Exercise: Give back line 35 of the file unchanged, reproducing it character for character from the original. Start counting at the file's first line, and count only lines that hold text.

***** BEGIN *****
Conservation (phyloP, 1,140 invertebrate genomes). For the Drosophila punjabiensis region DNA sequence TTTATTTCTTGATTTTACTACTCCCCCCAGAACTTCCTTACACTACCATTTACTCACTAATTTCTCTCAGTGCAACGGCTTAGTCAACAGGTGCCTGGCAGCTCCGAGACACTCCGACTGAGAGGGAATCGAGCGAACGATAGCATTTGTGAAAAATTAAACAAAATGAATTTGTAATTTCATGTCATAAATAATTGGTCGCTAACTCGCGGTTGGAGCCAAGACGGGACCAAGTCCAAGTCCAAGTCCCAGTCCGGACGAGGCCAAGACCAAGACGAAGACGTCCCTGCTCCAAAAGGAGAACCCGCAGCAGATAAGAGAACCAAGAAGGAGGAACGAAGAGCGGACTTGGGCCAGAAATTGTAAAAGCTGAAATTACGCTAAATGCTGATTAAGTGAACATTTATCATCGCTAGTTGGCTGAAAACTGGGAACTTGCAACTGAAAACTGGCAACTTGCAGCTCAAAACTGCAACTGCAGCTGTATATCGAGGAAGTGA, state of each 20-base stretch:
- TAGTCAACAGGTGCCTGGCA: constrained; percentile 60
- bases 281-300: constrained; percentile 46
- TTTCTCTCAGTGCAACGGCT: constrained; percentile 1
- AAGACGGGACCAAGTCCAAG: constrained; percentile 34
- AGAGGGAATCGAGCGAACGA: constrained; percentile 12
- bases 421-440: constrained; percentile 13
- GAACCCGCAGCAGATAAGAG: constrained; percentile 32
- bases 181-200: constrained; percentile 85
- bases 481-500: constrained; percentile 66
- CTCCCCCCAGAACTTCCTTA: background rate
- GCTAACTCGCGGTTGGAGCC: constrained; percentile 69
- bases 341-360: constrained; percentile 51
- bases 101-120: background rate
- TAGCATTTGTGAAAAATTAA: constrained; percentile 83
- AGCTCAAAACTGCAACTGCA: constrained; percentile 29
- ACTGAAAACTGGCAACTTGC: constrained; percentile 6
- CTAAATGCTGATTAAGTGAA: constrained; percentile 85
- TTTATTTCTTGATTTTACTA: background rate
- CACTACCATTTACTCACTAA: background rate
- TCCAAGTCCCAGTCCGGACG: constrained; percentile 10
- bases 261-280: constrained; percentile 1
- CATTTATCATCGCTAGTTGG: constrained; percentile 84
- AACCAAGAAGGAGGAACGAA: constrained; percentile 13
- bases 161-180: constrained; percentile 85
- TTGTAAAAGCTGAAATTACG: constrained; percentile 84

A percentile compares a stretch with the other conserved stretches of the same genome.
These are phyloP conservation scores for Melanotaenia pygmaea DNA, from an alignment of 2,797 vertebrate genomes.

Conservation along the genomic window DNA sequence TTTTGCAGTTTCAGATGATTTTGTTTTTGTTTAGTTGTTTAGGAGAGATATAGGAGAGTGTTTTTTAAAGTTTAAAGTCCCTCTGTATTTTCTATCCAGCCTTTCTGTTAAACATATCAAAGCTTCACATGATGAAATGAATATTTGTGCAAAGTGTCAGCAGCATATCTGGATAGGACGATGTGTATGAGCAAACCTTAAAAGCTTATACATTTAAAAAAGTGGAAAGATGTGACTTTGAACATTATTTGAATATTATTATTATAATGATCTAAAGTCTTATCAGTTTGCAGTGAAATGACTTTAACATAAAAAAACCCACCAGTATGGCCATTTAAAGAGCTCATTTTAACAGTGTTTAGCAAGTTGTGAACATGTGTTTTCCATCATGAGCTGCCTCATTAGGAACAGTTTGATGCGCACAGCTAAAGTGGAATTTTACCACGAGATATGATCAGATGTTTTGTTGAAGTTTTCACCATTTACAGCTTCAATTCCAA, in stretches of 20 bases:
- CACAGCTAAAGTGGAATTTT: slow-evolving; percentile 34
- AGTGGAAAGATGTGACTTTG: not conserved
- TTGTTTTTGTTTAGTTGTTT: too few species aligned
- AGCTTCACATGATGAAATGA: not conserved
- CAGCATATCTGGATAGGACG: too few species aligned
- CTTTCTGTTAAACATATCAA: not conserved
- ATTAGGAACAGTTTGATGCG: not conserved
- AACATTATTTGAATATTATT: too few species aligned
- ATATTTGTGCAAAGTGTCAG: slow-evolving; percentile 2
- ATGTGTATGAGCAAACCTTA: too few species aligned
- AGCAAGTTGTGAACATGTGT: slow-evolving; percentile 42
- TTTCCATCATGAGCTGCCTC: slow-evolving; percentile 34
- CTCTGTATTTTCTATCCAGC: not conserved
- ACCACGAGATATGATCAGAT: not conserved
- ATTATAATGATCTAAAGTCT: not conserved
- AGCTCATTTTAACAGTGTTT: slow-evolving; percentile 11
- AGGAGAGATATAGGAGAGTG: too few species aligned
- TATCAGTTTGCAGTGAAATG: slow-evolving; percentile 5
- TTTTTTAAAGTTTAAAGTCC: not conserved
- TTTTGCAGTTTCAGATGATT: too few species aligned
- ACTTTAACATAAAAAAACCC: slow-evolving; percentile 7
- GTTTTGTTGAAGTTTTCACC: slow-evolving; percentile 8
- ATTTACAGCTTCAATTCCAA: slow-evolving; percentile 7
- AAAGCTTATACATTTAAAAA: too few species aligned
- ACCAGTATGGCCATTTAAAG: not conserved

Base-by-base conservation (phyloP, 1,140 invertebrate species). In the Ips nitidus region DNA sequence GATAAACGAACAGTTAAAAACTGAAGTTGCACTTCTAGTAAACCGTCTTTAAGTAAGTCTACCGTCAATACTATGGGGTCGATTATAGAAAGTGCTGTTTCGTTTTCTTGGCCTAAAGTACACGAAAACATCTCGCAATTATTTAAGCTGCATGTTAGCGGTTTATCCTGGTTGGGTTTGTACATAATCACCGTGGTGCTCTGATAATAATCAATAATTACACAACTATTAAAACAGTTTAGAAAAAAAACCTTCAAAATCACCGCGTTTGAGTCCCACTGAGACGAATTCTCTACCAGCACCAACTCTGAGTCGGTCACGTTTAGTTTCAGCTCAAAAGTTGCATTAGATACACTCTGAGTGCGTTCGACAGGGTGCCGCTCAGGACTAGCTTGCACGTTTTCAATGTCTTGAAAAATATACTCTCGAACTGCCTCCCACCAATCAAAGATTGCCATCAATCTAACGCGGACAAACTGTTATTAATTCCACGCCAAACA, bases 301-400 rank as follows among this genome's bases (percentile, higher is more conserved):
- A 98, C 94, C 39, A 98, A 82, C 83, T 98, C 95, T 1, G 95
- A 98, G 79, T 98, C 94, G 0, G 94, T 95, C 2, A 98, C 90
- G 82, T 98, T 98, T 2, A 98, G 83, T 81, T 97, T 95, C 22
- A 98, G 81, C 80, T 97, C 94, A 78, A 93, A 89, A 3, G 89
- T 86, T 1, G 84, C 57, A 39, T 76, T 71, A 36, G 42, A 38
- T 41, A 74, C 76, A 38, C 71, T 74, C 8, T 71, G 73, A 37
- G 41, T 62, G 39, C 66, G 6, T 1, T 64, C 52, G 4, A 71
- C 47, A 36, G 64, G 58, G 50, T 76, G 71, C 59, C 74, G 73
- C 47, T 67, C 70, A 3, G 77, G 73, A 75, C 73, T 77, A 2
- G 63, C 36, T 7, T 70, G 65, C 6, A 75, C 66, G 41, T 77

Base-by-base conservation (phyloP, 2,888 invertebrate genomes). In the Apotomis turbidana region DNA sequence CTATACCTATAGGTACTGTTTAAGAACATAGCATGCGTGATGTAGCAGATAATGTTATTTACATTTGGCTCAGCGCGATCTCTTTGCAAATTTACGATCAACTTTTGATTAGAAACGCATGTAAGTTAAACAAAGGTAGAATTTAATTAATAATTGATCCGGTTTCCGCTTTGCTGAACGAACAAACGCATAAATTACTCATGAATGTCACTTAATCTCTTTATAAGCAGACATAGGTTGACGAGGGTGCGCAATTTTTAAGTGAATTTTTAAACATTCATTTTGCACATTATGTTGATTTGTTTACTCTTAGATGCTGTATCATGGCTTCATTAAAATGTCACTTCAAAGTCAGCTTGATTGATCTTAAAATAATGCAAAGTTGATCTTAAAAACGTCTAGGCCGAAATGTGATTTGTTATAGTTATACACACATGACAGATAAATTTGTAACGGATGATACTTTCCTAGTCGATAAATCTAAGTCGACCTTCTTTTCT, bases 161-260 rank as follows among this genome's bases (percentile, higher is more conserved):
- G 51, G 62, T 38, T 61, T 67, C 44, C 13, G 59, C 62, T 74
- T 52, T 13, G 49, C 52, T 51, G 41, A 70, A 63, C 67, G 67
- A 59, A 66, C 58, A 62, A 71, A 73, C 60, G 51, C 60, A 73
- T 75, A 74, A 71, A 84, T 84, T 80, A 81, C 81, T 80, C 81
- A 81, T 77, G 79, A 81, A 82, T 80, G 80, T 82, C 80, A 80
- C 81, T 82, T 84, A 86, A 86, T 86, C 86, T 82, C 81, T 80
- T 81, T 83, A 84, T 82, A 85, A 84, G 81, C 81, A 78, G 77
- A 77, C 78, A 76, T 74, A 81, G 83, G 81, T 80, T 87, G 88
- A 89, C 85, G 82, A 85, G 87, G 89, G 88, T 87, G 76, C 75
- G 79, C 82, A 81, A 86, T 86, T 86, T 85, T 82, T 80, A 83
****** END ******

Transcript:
- CTTTCTGTTAAACATATCAA: not conserved